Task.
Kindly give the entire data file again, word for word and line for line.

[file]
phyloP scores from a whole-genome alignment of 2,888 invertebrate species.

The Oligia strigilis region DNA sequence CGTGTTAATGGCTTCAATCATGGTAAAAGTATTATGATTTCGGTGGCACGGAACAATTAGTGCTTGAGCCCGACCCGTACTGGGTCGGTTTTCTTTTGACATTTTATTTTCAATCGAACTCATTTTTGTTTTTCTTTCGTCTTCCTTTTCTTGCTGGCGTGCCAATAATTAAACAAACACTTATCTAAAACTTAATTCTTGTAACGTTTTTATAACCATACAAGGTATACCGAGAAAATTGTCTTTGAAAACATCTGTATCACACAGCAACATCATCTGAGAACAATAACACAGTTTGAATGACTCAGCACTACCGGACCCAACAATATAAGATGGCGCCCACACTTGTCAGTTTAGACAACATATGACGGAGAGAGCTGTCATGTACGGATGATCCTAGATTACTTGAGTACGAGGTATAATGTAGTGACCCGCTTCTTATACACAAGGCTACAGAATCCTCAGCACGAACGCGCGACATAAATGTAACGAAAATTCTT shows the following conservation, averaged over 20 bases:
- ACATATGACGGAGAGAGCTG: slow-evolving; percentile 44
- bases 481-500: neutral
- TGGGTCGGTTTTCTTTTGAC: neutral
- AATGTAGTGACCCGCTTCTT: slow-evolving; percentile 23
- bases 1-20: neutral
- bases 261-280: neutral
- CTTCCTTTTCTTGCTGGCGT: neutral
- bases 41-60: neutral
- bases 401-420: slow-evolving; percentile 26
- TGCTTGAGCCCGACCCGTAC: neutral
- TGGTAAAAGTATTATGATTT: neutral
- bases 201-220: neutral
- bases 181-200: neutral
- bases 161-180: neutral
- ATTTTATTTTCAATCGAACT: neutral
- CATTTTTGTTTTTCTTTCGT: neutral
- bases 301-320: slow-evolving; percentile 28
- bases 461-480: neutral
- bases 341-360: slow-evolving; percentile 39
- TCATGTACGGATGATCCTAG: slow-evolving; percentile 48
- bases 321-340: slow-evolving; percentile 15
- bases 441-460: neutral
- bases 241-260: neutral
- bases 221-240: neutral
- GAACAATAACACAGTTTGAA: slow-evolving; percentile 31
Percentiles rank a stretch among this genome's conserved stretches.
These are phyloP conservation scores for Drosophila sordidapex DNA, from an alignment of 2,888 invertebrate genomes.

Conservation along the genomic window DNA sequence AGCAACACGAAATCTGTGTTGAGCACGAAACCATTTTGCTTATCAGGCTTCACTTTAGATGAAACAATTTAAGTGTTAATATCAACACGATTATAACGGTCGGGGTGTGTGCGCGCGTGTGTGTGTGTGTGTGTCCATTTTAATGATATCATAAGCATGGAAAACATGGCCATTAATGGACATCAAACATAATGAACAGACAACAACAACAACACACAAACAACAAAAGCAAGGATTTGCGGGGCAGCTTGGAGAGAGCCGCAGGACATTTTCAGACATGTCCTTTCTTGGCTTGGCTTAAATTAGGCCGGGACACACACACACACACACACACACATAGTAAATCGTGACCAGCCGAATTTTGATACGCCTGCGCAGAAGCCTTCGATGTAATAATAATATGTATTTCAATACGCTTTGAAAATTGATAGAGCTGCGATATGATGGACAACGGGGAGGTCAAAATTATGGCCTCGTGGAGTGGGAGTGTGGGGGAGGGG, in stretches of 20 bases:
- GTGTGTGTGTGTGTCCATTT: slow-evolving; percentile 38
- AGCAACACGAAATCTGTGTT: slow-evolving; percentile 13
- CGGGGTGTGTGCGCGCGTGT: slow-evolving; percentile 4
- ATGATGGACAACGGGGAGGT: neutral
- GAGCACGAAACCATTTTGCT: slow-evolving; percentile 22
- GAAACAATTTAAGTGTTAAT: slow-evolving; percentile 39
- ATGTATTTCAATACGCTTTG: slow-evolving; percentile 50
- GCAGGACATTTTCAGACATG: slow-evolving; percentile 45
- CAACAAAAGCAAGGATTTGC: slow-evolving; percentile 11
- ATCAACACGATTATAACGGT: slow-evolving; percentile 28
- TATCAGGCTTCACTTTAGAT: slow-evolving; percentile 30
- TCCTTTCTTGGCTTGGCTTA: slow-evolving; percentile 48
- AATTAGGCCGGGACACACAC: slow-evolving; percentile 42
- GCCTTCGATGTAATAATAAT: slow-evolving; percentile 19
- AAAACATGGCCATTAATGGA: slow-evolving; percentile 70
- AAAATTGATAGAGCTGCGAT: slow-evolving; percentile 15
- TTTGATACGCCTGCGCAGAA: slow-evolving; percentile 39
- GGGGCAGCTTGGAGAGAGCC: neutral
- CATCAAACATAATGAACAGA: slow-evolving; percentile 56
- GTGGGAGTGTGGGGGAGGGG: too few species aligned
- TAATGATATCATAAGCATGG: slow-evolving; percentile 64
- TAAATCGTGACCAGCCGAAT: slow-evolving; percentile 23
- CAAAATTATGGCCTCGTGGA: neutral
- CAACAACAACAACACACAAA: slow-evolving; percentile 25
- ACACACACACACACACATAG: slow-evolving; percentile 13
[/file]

phyloP scores from a whole-genome alignment of 2,888 invertebrate species.

The Oligia strigilis region DNA sequence CGTGTTAATGGCTTCAATCATGGTAAAAGTATTATGATTTCGGTGGCACGGAACAATTAGTGCTTGAGCCCGACCCGTACTGGGTCGGTTTTCTTTTGACATTTTATTTTCAATCGAACTCATTTTTGTTTTTCTTTCGTCTTCCTTTTCTTGCTGGCGTGCCAATAATTAAACAAACACTTATCTAAAACTTAATTCTTGTAACGTTTTTATAACCATACAAGGTATACCGAGAAAATTGTCTTTGAAAACATCTGTATCACACAGCAACATCATCTGAGAACAATAACACAGTTTGAATGACTCAGCACTACCGGACCCAACAATATAAGATGGCGCCCACACTTGTCAGTTTAGACAACATATGACGGAGAGAGCTGTCATGTACGGATGATCCTAGATTACTTGAGTACGAGGTATAATGTAGTGACCCGCTTCTTATACACAAGGCTACAGAATCCTCAGCACGAACGCGCGACATAAATGTAACGAAAATTCTT shows the following conservation, averaged over 20 bases:
- ACATATGACGGAGAGAGCTG: slow-evolving; percentile 44
- bases 481-500: neutral
- TGGGTCGGTTTTCTTTTGAC: neutral
- AATGTAGTGACCCGCTTCTT: slow-evolving; percentile 23
- bases 1-20: neutral
- bases 261-280: neutral
- CTTCCTTTTCTTGCTGGCGT: neutral
- bases 41-60: neutral
- bases 401-420: slow-evolving; percentile 26
- TGCTTGAGCCCGACCCGTAC: neutral
- TGGTAAAAGTATTATGATTT: neutral
- bases 201-220: neutral
- bases 181-200: neutral
- bases 161-180: neutral
- ATTTTATTTTCAATCGAACT: neutral
- CATTTTTGTTTTTCTTTCGT: neutral
- bases 301-320: slow-evolving; percentile 28
- bases 461-480: neutral
- bases 341-360: slow-evolving; percentile 39
- TCATGTACGGATGATCCTAG: slow-evolving; percentile 48
- bases 321-340: slow-evolving; percentile 15
- bases 441-460: neutral
- bases 241-260: neutral
- bases 221-240: neutral
- GAACAATAACACAGTTTGAA: slow-evolving; percentile 31
Percentiles rank a stretch among this genome's conserved stretches.
These are phyloP conservation scores for Drosophila sordidapex DNA, from an alignment of 2,888 invertebrate genomes.

Conservation along the genomic window DNA sequence AGCAACACGAAATCTGTGTTGAGCACGAAACCATTTTGCTTATCAGGCTTCACTTTAGATGAAACAATTTAAGTGTTAATATCAACACGATTATAACGGTCGGGGTGTGTGCGCGCGTGTGTGTGTGTGTGTGTCCATTTTAATGATATCATAAGCATGGAAAACATGGCCATTAATGGACATCAAACATAATGAACAGACAACAACAACAACACACAAACAACAAAAGCAAGGATTTGCGGGGCAGCTTGGAGAGAGCCGCAGGACATTTTCAGACATGTCCTTTCTTGGCTTGGCTTAAATTAGGCCGGGACACACACACACACACACACACACATAGTAAATCGTGACCAGCCGAATTTTGATACGCCTGCGCAGAAGCCTTCGATGTAATAATAATATGTATTTCAATACGCTTTGAAAATTGATAGAGCTGCGATATGATGGACAACGGGGAGGTCAAAATTATGGCCTCGTGGAGTGGGAGTGTGGGGGAGGGG, in stretches of 20 bases:
- GTGTGTGTGTGTGTCCATTT: slow-evolving; percentile 38
- AGCAACACGAAATCTGTGTT: slow-evolving; percentile 13
- CGGGGTGTGTGCGCGCGTGT: slow-evolving; percentile 4
- ATGATGGACAACGGGGAGGT: neutral
- GAGCACGAAACCATTTTGCT: slow-evolving; percentile 22
- GAAACAATTTAAGTGTTAAT: slow-evolving; percentile 39
- ATGTATTTCAATACGCTTTG: slow-evolving; percentile 50
- GCAGGACATTTTCAGACATG: slow-evolving; percentile 45
- CAACAAAAGCAAGGATTTGC: slow-evolving; percentile 11
- ATCAACACGATTATAACGGT: slow-evolving; percentile 28
- TATCAGGCTTCACTTTAGAT: slow-evolving; percentile 30
- TCCTTTCTTGGCTTGGCTTA: slow-evolving; percentile 48
- AATTAGGCCGGGACACACAC: slow-evolving; percentile 42
- GCCTTCGATGTAATAATAAT: slow-evolving; percentile 19
- AAAACATGGCCATTAATGGA: slow-evolving; percentile 70
- AAAATTGATAGAGCTGCGAT: slow-evolving; percentile 15
- TTTGATACGCCTGCGCAGAA: slow-evolving; percentile 39
- GGGGCAGCTTGGAGAGAGCC: neutral
- CATCAAACATAATGAACAGA: slow-evolving; percentile 56
- GTGGGAGTGTGGGGGAGGGG: too few species aligned
- TAATGATATCATAAGCATGG: slow-evolving; percentile 64
- TAAATCGTGACCAGCCGAAT: slow-evolving; percentile 23
- CAAAATTATGGCCTCGTGGA: neutral
- CAACAACAACAACACACAAA: slow-evolving; percentile 25
- ACACACACACACACACATAG: slow-evolving; percentile 13